On September 23, 1968, Padre Pio said his final Mass, renewed his vows of poverty, chastity, and obedience and died in his cell after suffering from grave physical decline. Before his death, Padre Pio orchestrated and oversaw the building of the “House for the Alleviation of Suffering,” a 350-bed medical and religious center.

He was canonized on June 16, 2002 by Pope John Paul II. An estimated 300,000 people attended the canonization ceremony.

Weekly Story

WEEKLY STORY

“What is that?” Asked a curious voice as America Needs F...

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The Power of a Picture

“What is that?” Asked a curious voice as America Needs Fatima custodian Jose Ferraz stepped into the hotel elevator in Altamonte Springs, Florida. “This is the Pilgrim statue of Our Lady of Fatima,” replied Mr. Ferraz, “I take Her to visit people in their homes to spread the Fatima message.” He then handed the woman, who was a maid at the hotel, America Needs Fatima’s most popular picture. “This is a picture of Her.” The woman gasped. “I know that picture! It inspired a conversion.” She then asked excitedly, “Do you have a minute to hear the story?”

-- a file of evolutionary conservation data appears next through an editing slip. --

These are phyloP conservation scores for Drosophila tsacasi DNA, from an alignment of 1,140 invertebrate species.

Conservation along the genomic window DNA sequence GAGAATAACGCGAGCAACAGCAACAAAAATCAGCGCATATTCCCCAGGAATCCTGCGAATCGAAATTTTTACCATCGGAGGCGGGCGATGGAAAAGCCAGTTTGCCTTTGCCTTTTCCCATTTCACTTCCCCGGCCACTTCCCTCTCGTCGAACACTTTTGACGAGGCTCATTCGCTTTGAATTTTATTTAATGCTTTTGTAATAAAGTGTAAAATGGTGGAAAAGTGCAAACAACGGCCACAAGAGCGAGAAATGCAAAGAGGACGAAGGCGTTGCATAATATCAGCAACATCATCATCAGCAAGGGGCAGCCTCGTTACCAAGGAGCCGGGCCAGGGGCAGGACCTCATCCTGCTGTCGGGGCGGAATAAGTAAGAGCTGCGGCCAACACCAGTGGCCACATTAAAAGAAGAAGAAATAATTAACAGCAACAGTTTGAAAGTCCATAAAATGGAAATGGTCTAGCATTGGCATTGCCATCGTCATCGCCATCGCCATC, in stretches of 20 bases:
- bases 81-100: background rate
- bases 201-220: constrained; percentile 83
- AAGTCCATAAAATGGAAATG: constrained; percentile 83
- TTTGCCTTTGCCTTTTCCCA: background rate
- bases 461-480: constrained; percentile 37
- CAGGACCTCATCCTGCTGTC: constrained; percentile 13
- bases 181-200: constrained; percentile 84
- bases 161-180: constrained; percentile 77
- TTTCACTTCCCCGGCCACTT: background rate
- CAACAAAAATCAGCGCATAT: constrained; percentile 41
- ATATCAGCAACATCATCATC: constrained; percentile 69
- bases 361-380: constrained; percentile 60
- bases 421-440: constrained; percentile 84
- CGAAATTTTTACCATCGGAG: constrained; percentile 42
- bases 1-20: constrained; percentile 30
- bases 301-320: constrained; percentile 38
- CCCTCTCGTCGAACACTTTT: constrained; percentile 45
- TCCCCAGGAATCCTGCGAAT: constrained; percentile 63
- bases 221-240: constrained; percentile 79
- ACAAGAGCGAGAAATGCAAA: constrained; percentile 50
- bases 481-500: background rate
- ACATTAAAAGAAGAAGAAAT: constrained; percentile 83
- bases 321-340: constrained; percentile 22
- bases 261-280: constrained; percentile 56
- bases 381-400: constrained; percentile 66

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As Mr. Ferraz listened, he learned that the woman, Maria Vegra, had a 22-year old son who had recently passed away after three weeks in the hospital due to a fatal injury received in a car accident. While in the hospital, a priest would visit him every day to administer Holy Communion. The priest consistently offered the sacrament to the neighboring patient of Maria’s son, another young man who was also in critical condition. The young man would say, “No. I don’t believe in God.” But the priest continued to offer salvation. “Let me hear your confession and give you Holy Communion and Last Rights,” the priest said, “it will save your soul and get you to heaven.” Time after time, the young man stubbornly refused.